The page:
That was bloody good. (Get it? Cause there was lots of blood. Har har. So clever.) But it was! It was gripping, the world was intriguing, the characters were interesting, and the footnotes were the sort of dry gallows humour that I love. I did have issues with the prose – it definitely edges into electric shades of purple quite a bit, but I was willing to look past that because I was enjoying the story so much.
Nevernight is the story of Mia Corvere, the daughter of a traitor, who joins this secret murder church and has to survive assassin initiation. It’s a bit like John Wick, except if it was a prequel, and also instead of old cars, they had pools of blood, and it was also set in a fantasy realm instead of NYC, and there was a special assassin school, and the main character was super pumped about killing people, and also assassins had their own religion. So it’s basically nothing like John Wick, except that there happen to be assassins in both stories.
The story manages to hover somewhere on the line between antihero story and action-adventure romp. Mia goes on killing sprees and doesn’t lose a wink of sleep, unlike someassassins I could mention that I’ve read about. However, it strays more towards the cool-awesome-fight-scenes type of antihero than, say, the Clint-Eastwood-in-Unforgiven type antihero that has me stay up all night pondering morality. Not that that’s a bad thing, but don’t come into this book expecting some meditation on the creation of killers or the notion of evil.
Expect the sort of fight scenes that make you want to download knowledge of how to be a badass because it makes mass murder sound super cool. The action set pieces (can I call them that in books?) were badass, and the last 20 or so percent was balls-to-the-wall chaos. It was great.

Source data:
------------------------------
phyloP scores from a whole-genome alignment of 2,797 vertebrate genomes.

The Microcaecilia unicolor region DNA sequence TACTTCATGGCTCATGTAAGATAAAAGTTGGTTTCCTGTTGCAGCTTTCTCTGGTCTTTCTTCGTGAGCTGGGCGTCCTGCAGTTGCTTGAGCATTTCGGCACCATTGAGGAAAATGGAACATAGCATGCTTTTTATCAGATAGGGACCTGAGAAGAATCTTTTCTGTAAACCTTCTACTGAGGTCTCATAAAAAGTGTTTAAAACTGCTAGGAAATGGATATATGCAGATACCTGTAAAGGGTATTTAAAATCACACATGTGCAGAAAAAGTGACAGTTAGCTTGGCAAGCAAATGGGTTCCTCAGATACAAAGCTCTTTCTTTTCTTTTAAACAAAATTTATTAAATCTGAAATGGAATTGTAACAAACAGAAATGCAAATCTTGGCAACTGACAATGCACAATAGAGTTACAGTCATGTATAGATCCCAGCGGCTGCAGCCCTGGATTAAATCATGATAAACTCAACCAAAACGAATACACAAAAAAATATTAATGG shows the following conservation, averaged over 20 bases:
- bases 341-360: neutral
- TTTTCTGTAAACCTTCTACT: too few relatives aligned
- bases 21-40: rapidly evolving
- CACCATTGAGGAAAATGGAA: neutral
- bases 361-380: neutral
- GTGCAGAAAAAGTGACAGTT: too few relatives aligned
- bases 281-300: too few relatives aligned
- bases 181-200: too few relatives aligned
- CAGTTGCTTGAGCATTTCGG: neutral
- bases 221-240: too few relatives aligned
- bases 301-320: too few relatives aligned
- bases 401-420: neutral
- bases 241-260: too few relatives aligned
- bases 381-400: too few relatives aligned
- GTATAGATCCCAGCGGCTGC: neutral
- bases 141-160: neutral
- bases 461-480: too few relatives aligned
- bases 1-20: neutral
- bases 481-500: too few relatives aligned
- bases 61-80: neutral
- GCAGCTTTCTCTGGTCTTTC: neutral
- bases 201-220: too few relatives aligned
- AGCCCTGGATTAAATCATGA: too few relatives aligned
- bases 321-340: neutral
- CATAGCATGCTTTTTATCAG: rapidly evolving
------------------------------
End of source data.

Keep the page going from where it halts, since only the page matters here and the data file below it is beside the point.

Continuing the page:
I also found the world super interesting. The visual of this city built around the skeleton of some dead god is epic, and it introduced some really intriguing elements I can’t wait to learn more about in the next books. I also found the book’s sense of humour really strong throughout. (Especially in the footnotes. There was lots of snark in the footnotes.)
However, I was not a big fan of the writing style. The fact that the author used “O” every time that a normal person would have typed “oh” killed my suspension of disbelief and pulled me right out of the story. Every. Single. Time. It. Happened. I also did find the prose too purple, and I say this as someone who has a high tolerance for purple prose. (I’m still trying to figure out if it got less purple as the book progressed or if I just became numb to it.)
The sentences could also be weirdly choppy. (E.g. I stood from my bed. Cracked my neck. Still sore. He turned. Looked at me.) I don’t get what that was supposed to add? Like, I get why someone would veer into purple prose. God knows I do when I’m writing. But stylistic choices like those choppy sentences didn’t make sense.
Unlike some people, though, I really enjoyed the footnotes. I found them really witty and entertaining. (Although DO NOT GET THIS AS AN E-BOOK. The footnotes are so hard to deal with in e-book format and just such a headache.)
I really enjoyed Nevernight. It was a fast-paced, action-packed romp that kept me turning pages. If you’re looking for a good adventure about an assassin (and have a high tolerance for flowery writing), definitely consider picking this one up.